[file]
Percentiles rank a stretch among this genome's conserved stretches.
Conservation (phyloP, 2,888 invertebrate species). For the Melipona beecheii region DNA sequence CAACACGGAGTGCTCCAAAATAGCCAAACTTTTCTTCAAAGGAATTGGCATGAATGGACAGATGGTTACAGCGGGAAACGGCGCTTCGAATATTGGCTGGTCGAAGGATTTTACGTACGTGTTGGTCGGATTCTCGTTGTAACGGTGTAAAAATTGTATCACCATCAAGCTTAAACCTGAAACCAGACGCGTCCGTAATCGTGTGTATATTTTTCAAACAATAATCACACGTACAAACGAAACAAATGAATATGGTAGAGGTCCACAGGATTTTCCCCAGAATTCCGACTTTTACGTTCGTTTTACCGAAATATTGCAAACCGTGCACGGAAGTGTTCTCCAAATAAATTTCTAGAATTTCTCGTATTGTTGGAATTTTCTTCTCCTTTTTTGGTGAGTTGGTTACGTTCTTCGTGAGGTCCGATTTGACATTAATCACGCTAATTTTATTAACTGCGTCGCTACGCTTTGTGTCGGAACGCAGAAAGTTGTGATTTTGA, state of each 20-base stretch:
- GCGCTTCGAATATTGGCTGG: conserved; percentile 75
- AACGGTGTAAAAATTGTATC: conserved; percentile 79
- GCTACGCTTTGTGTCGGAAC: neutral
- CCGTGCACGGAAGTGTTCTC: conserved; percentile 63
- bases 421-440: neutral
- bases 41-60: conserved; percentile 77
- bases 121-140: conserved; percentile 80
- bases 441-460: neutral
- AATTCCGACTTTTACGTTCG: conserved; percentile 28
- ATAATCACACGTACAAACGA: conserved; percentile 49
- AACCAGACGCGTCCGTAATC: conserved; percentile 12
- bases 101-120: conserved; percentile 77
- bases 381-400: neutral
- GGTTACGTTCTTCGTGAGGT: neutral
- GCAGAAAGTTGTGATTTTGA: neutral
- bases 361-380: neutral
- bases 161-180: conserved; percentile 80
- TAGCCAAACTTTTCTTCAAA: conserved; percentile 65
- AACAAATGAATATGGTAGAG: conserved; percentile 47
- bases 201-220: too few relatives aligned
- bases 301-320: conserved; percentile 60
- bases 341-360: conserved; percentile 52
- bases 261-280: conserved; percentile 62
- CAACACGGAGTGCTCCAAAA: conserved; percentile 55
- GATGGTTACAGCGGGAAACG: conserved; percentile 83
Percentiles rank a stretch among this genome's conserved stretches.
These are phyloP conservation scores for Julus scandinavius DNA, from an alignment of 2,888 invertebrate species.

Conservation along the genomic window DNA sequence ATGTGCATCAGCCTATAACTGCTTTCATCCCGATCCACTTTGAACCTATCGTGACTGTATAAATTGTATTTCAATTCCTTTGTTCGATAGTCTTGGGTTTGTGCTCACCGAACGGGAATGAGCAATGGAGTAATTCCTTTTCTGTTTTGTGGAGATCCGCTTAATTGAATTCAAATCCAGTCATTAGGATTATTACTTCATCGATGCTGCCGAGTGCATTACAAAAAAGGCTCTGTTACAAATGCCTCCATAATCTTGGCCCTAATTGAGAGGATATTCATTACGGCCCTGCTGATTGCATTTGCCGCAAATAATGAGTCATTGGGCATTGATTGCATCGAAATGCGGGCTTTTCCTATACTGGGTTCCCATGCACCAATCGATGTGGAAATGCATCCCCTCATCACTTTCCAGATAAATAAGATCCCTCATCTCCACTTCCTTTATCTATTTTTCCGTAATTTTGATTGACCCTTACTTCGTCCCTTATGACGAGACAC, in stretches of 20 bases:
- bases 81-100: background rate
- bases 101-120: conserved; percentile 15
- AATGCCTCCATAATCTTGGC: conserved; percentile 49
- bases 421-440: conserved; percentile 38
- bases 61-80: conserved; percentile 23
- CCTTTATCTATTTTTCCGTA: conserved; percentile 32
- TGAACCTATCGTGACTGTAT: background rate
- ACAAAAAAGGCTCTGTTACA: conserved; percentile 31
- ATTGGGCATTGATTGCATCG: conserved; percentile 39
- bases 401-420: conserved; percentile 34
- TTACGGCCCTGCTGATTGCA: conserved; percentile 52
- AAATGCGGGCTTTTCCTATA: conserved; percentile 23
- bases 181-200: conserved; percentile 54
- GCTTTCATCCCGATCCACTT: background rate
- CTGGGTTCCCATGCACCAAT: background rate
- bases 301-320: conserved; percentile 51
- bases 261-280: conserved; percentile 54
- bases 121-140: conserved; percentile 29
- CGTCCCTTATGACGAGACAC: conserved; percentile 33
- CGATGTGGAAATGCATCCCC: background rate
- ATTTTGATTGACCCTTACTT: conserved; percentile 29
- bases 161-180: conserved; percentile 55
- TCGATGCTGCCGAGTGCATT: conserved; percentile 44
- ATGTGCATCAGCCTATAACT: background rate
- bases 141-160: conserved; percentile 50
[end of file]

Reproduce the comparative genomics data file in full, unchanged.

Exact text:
Percentiles rank a stretch among this genome's conserved stretches.
Conservation (phyloP, 2,888 invertebrate species). For the Melipona beecheii region DNA sequence CAACACGGAGTGCTCCAAAATAGCCAAACTTTTCTTCAAAGGAATTGGCATGAATGGACAGATGGTTACAGCGGGAAACGGCGCTTCGAATATTGGCTGGTCGAAGGATTTTACGTACGTGTTGGTCGGATTCTCGTTGTAACGGTGTAAAAATTGTATCACCATCAAGCTTAAACCTGAAACCAGACGCGTCCGTAATCGTGTGTATATTTTTCAAACAATAATCACACGTACAAACGAAACAAATGAATATGGTAGAGGTCCACAGGATTTTCCCCAGAATTCCGACTTTTACGTTCGTTTTACCGAAATATTGCAAACCGTGCACGGAAGTGTTCTCCAAATAAATTTCTAGAATTTCTCGTATTGTTGGAATTTTCTTCTCCTTTTTTGGTGAGTTGGTTACGTTCTTCGTGAGGTCCGATTTGACATTAATCACGCTAATTTTATTAACTGCGTCGCTACGCTTTGTGTCGGAACGCAGAAAGTTGTGATTTTGA, state of each 20-base stretch:
- GCGCTTCGAATATTGGCTGG: conserved; percentile 75
- AACGGTGTAAAAATTGTATC: conserved; percentile 79
- GCTACGCTTTGTGTCGGAAC: neutral
- CCGTGCACGGAAGTGTTCTC: conserved; percentile 63
- bases 421-440: neutral
- bases 41-60: conserved; percentile 77
- bases 121-140: conserved; percentile 80
- bases 441-460: neutral
- AATTCCGACTTTTACGTTCG: conserved; percentile 28
- ATAATCACACGTACAAACGA: conserved; percentile 49
- AACCAGACGCGTCCGTAATC: conserved; percentile 12
- bases 101-120: conserved; percentile 77
- bases 381-400: neutral
- GGTTACGTTCTTCGTGAGGT: neutral
- GCAGAAAGTTGTGATTTTGA: neutral
- bases 361-380: neutral
- bases 161-180: conserved; percentile 80
- TAGCCAAACTTTTCTTCAAA: conserved; percentile 65
- AACAAATGAATATGGTAGAG: conserved; percentile 47
- bases 201-220: too few relatives aligned
- bases 301-320: conserved; percentile 60
- bases 341-360: conserved; percentile 52
- bases 261-280: conserved; percentile 62
- CAACACGGAGTGCTCCAAAA: conserved; percentile 55
- GATGGTTACAGCGGGAAACG: conserved; percentile 83
Percentiles rank a stretch among this genome's conserved stretches.
These are phyloP conservation scores for Julus scandinavius DNA, from an alignment of 2,888 invertebrate species.

Conservation along the genomic window DNA sequence ATGTGCATCAGCCTATAACTGCTTTCATCCCGATCCACTTTGAACCTATCGTGACTGTATAAATTGTATTTCAATTCCTTTGTTCGATAGTCTTGGGTTTGTGCTCACCGAACGGGAATGAGCAATGGAGTAATTCCTTTTCTGTTTTGTGGAGATCCGCTTAATTGAATTCAAATCCAGTCATTAGGATTATTACTTCATCGATGCTGCCGAGTGCATTACAAAAAAGGCTCTGTTACAAATGCCTCCATAATCTTGGCCCTAATTGAGAGGATATTCATTACGGCCCTGCTGATTGCATTTGCCGCAAATAATGAGTCATTGGGCATTGATTGCATCGAAATGCGGGCTTTTCCTATACTGGGTTCCCATGCACCAATCGATGTGGAAATGCATCCCCTCATCACTTTCCAGATAAATAAGATCCCTCATCTCCACTTCCTTTATCTATTTTTCCGTAATTTTGATTGACCCTTACTTCGTCCCTTATGACGAGACAC, in stretches of 20 bases:
- bases 81-100: background rate
- bases 101-120: conserved; percentile 15
- AATGCCTCCATAATCTTGGC: conserved; percentile 49
- bases 421-440: conserved; percentile 38
- bases 61-80: conserved; percentile 23
- CCTTTATCTATTTTTCCGTA: conserved; percentile 32
- TGAACCTATCGTGACTGTAT: background rate
- ACAAAAAAGGCTCTGTTACA: conserved; percentile 31
- ATTGGGCATTGATTGCATCG: conserved; percentile 39
- bases 401-420: conserved; percentile 34
- TTACGGCCCTGCTGATTGCA: conserved; percentile 52
- AAATGCGGGCTTTTCCTATA: conserved; percentile 23
- bases 181-200: conserved; percentile 54
- GCTTTCATCCCGATCCACTT: background rate
- CTGGGTTCCCATGCACCAAT: background rate
- bases 301-320: conserved; percentile 51
- bases 261-280: conserved; percentile 54
- bases 121-140: conserved; percentile 29
- CGTCCCTTATGACGAGACAC: conserved; percentile 33
- CGATGTGGAAATGCATCCCC: background rate
- ATTTTGATTGACCCTTACTT: conserved; percentile 29
- bases 161-180: conserved; percentile 55
- TCGATGCTGCCGAGTGCATT: conserved; percentile 44
- ATGTGCATCAGCCTATAACT: background rate
- bases 141-160: conserved; percentile 50